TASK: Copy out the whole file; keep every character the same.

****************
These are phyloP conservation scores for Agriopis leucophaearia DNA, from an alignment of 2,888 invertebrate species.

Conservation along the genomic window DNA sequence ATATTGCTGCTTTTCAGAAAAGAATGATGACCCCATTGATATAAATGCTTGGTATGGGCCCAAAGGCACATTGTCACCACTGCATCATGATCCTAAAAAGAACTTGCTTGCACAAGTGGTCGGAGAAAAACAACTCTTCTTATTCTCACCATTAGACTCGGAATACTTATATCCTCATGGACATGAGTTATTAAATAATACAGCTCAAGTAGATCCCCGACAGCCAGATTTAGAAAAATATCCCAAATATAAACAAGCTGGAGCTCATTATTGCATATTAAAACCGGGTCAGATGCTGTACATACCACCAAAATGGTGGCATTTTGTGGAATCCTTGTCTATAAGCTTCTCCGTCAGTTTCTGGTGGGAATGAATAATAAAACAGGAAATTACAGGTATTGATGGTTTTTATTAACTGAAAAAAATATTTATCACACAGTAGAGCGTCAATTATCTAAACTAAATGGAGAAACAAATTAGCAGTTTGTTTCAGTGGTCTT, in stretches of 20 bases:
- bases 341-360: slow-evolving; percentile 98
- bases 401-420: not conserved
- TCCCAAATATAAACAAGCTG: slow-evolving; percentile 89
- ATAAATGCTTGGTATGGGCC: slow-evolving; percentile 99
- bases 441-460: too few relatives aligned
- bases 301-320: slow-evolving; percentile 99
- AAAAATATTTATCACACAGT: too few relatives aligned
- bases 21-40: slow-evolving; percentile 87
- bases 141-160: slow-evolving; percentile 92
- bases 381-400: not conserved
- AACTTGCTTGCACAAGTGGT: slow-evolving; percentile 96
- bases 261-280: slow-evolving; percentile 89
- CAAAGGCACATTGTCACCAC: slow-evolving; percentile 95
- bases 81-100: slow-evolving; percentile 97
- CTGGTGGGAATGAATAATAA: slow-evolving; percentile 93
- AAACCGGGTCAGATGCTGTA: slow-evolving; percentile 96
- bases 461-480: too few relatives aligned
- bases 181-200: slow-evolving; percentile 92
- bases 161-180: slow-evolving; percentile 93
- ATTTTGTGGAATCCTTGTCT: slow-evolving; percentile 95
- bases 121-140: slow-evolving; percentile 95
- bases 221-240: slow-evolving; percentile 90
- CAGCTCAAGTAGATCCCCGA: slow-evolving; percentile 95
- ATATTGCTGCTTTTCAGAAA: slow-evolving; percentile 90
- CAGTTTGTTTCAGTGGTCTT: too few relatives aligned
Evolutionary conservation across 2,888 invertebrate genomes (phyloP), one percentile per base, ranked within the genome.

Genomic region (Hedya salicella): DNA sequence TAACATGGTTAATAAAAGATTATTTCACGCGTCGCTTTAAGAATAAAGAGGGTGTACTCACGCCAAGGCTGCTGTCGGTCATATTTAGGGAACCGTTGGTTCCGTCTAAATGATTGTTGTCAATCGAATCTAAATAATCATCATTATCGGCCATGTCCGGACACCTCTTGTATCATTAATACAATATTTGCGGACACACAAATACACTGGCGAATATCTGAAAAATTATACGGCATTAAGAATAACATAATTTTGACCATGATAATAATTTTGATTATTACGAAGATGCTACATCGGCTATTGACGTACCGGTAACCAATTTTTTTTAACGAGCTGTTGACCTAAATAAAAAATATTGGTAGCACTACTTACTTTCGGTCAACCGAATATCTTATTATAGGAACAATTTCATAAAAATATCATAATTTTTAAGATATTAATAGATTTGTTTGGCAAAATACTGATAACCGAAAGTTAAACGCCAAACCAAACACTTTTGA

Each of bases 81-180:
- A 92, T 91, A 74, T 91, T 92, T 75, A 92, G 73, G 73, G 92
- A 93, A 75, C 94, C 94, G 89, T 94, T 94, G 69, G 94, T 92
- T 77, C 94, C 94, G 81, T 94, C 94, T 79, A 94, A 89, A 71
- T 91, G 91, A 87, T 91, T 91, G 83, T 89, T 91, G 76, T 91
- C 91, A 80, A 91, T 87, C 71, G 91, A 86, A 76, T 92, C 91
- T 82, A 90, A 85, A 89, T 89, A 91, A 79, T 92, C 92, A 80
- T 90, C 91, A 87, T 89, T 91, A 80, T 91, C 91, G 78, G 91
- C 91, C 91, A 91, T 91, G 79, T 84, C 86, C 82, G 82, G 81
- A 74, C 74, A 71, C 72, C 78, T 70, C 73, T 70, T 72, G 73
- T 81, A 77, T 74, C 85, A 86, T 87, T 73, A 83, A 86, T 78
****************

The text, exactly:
These are phyloP conservation scores for Agriopis leucophaearia DNA, from an alignment of 2,888 invertebrate species.

Conservation along the genomic window DNA sequence ATATTGCTGCTTTTCAGAAAAGAATGATGACCCCATTGATATAAATGCTTGGTATGGGCCCAAAGGCACATTGTCACCACTGCATCATGATCCTAAAAAGAACTTGCTTGCACAAGTGGTCGGAGAAAAACAACTCTTCTTATTCTCACCATTAGACTCGGAATACTTATATCCTCATGGACATGAGTTATTAAATAATACAGCTCAAGTAGATCCCCGACAGCCAGATTTAGAAAAATATCCCAAATATAAACAAGCTGGAGCTCATTATTGCATATTAAAACCGGGTCAGATGCTGTACATACCACCAAAATGGTGGCATTTTGTGGAATCCTTGTCTATAAGCTTCTCCGTCAGTTTCTGGTGGGAATGAATAATAAAACAGGAAATTACAGGTATTGATGGTTTTTATTAACTGAAAAAAATATTTATCACACAGTAGAGCGTCAATTATCTAAACTAAATGGAGAAACAAATTAGCAGTTTGTTTCAGTGGTCTT, in stretches of 20 bases:
- bases 341-360: slow-evolving; percentile 98
- bases 401-420: not conserved
- TCCCAAATATAAACAAGCTG: slow-evolving; percentile 89
- ATAAATGCTTGGTATGGGCC: slow-evolving; percentile 99
- bases 441-460: too few relatives aligned
- bases 301-320: slow-evolving; percentile 99
- AAAAATATTTATCACACAGT: too few relatives aligned
- bases 21-40: slow-evolving; percentile 87
- bases 141-160: slow-evolving; percentile 92
- bases 381-400: not conserved
- AACTTGCTTGCACAAGTGGT: slow-evolving; percentile 96
- bases 261-280: slow-evolving; percentile 89
- CAAAGGCACATTGTCACCAC: slow-evolving; percentile 95
- bases 81-100: slow-evolving; percentile 97
- CTGGTGGGAATGAATAATAA: slow-evolving; percentile 93
- AAACCGGGTCAGATGCTGTA: slow-evolving; percentile 96
- bases 461-480: too few relatives aligned
- bases 181-200: slow-evolving; percentile 92
- bases 161-180: slow-evolving; percentile 93
- ATTTTGTGGAATCCTTGTCT: slow-evolving; percentile 95
- bases 121-140: slow-evolving; percentile 95
- bases 221-240: slow-evolving; percentile 90
- CAGCTCAAGTAGATCCCCGA: slow-evolving; percentile 95
- ATATTGCTGCTTTTCAGAAA: slow-evolving; percentile 90
- CAGTTTGTTTCAGTGGTCTT: too few relatives aligned
Evolutionary conservation across 2,888 invertebrate genomes (phyloP), one percentile per base, ranked within the genome.

Genomic region (Hedya salicella): DNA sequence TAACATGGTTAATAAAAGATTATTTCACGCGTCGCTTTAAGAATAAAGAGGGTGTACTCACGCCAAGGCTGCTGTCGGTCATATTTAGGGAACCGTTGGTTCCGTCTAAATGATTGTTGTCAATCGAATCTAAATAATCATCATTATCGGCCATGTCCGGACACCTCTTGTATCATTAATACAATATTTGCGGACACACAAATACACTGGCGAATATCTGAAAAATTATACGGCATTAAGAATAACATAATTTTGACCATGATAATAATTTTGATTATTACGAAGATGCTACATCGGCTATTGACGTACCGGTAACCAATTTTTTTTAACGAGCTGTTGACCTAAATAAAAAATATTGGTAGCACTACTTACTTTCGGTCAACCGAATATCTTATTATAGGAACAATTTCATAAAAATATCATAATTTTTAAGATATTAATAGATTTGTTTGGCAAAATACTGATAACCGAAAGTTAAACGCCAAACCAAACACTTTTGA

Each of bases 81-180:
- A 92, T 91, A 74, T 91, T 92, T 75, A 92, G 73, G 73, G 92
- A 93, A 75, C 94, C 94, G 89, T 94, T 94, G 69, G 94, T 92
- T 77, C 94, C 94, G 81, T 94, C 94, T 79, A 94, A 89, A 71
- T 91, G 91, A 87, T 91, T 91, G 83, T 89, T 91, G 76, T 91
- C 91, A 80, A 91, T 87, C 71, G 91, A 86, A 76, T 92, C 91
- T 82, A 90, A 85, A 89, T 89, A 91, A 79, T 92, C 92, A 80
- T 90, C 91, A 87, T 89, T 91, A 80, T 91, C 91, G 78, G 91
- C 91, C 91, A 91, T 91, G 79, T 84, C 86, C 82, G 82, G 81
- A 74, C 74, A 71, C 72, C 78, T 70, C 73, T 70, T 72, G 73
- T 81, A 77, T 74, C 85, A 86, T 87, T 73, A 83, A 86, T 78